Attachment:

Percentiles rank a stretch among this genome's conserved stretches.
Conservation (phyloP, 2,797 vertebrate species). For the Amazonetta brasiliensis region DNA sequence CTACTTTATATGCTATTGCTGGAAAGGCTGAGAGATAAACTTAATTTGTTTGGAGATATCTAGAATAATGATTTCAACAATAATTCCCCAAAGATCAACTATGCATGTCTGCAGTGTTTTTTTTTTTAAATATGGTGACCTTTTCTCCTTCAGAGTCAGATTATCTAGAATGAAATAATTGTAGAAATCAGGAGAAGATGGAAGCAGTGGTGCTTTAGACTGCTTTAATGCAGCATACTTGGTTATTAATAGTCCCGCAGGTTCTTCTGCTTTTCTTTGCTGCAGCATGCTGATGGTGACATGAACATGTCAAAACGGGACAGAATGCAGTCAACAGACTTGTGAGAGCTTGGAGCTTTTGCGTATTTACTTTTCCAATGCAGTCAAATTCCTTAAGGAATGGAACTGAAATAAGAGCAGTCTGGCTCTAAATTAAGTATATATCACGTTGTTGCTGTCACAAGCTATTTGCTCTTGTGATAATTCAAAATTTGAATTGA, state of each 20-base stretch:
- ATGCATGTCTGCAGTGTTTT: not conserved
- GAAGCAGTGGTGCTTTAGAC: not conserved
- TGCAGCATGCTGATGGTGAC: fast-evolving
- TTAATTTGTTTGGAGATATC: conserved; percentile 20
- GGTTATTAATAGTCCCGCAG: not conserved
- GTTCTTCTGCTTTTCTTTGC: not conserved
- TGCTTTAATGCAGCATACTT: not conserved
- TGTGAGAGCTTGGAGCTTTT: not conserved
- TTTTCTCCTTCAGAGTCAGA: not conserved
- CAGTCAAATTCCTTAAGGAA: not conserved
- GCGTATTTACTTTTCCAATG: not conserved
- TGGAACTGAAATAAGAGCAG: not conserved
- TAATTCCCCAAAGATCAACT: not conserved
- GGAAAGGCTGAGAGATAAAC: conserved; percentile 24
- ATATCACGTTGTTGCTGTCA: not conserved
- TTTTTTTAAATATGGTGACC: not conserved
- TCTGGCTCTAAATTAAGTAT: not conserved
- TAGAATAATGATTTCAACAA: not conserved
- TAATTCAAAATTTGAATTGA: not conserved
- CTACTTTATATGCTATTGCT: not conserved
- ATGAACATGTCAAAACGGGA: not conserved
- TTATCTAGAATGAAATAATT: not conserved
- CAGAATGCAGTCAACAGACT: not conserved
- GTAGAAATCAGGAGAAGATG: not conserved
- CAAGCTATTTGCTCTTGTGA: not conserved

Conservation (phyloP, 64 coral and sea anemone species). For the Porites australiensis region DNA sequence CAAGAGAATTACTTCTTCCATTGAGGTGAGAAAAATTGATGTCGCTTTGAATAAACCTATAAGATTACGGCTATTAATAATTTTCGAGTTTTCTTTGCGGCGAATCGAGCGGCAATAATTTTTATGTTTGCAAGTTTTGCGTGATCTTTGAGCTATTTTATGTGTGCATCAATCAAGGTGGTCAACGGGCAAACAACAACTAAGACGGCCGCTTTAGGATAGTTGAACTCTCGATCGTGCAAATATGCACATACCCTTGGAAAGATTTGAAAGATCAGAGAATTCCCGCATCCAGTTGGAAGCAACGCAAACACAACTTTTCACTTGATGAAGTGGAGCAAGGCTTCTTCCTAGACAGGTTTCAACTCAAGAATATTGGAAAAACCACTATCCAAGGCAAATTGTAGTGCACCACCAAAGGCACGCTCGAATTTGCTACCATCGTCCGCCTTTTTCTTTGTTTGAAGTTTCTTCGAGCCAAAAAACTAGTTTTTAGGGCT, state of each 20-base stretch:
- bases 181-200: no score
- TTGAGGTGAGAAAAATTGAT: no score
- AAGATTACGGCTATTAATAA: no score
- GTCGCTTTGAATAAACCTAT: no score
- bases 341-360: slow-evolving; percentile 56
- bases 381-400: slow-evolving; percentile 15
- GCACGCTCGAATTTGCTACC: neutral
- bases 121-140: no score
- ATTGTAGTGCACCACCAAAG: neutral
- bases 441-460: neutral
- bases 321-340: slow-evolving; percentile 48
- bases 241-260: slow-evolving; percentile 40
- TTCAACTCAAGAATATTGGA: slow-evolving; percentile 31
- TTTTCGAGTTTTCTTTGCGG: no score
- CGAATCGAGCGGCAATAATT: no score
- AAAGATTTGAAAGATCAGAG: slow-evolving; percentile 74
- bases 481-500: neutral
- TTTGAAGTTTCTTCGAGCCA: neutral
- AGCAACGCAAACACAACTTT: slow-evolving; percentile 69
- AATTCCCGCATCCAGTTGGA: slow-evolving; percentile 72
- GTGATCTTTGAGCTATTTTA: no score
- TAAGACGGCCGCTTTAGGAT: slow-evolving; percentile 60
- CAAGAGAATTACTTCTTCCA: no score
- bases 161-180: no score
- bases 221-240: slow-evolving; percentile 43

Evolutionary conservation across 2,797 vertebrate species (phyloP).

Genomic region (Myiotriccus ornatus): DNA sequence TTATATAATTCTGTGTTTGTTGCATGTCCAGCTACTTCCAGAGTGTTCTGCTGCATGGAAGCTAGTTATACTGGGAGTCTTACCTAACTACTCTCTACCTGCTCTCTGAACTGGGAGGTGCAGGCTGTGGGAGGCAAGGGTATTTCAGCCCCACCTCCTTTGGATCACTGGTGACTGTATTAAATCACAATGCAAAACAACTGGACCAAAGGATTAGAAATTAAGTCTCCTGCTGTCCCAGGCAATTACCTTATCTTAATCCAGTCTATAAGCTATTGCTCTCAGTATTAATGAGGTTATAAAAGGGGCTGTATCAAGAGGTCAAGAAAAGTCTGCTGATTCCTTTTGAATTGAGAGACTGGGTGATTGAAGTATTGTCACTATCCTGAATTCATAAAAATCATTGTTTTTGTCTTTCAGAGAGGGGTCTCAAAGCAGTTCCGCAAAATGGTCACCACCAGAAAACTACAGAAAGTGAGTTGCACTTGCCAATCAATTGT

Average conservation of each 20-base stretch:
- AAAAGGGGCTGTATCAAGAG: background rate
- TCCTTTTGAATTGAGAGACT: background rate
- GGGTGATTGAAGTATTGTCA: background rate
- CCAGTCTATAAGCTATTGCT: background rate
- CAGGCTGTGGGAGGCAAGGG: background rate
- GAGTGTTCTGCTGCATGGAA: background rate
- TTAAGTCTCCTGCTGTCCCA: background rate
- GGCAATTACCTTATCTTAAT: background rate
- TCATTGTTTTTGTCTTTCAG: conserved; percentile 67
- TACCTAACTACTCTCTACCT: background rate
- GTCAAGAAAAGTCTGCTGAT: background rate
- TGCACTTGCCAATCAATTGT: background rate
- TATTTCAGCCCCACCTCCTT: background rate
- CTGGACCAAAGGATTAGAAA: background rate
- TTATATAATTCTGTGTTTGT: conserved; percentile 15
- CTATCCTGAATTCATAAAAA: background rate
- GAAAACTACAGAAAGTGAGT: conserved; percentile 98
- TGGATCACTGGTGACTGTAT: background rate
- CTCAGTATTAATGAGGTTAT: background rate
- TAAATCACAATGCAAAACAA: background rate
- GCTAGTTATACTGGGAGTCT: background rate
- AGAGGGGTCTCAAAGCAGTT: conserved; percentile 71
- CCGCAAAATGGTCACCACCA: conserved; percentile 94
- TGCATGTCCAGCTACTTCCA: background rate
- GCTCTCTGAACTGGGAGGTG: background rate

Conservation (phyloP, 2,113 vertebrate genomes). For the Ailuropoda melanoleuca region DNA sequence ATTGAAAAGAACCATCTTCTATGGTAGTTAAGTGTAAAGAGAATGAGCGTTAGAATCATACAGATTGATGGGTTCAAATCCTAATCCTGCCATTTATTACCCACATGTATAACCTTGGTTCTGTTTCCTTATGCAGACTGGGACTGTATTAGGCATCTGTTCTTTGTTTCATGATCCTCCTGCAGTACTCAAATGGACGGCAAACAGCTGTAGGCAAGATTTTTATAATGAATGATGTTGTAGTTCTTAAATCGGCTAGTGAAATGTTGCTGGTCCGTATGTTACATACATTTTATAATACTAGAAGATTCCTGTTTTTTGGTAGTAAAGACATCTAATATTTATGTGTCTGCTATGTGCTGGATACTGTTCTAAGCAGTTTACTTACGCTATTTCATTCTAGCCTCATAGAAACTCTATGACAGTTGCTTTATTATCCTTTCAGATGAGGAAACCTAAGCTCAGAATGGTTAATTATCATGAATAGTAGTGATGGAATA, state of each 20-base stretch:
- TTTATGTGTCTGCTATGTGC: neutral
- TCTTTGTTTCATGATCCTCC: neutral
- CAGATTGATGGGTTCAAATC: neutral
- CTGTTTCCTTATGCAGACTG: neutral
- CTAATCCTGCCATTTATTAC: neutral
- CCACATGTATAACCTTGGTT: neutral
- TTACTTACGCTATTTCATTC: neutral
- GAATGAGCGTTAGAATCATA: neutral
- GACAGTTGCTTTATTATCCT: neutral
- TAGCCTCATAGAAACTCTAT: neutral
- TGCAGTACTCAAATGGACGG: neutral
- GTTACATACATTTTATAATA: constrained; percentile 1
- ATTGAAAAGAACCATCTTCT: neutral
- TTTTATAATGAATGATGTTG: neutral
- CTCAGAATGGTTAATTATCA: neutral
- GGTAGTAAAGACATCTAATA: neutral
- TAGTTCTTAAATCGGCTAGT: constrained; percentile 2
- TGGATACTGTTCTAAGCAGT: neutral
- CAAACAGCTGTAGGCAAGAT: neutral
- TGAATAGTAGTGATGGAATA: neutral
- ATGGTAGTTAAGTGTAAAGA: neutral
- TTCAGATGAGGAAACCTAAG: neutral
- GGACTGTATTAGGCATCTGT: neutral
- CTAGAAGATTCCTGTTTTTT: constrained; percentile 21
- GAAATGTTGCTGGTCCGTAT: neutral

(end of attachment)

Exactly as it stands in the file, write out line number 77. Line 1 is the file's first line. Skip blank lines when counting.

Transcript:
- GCTAGTTATACTGGGAGTCT: background rate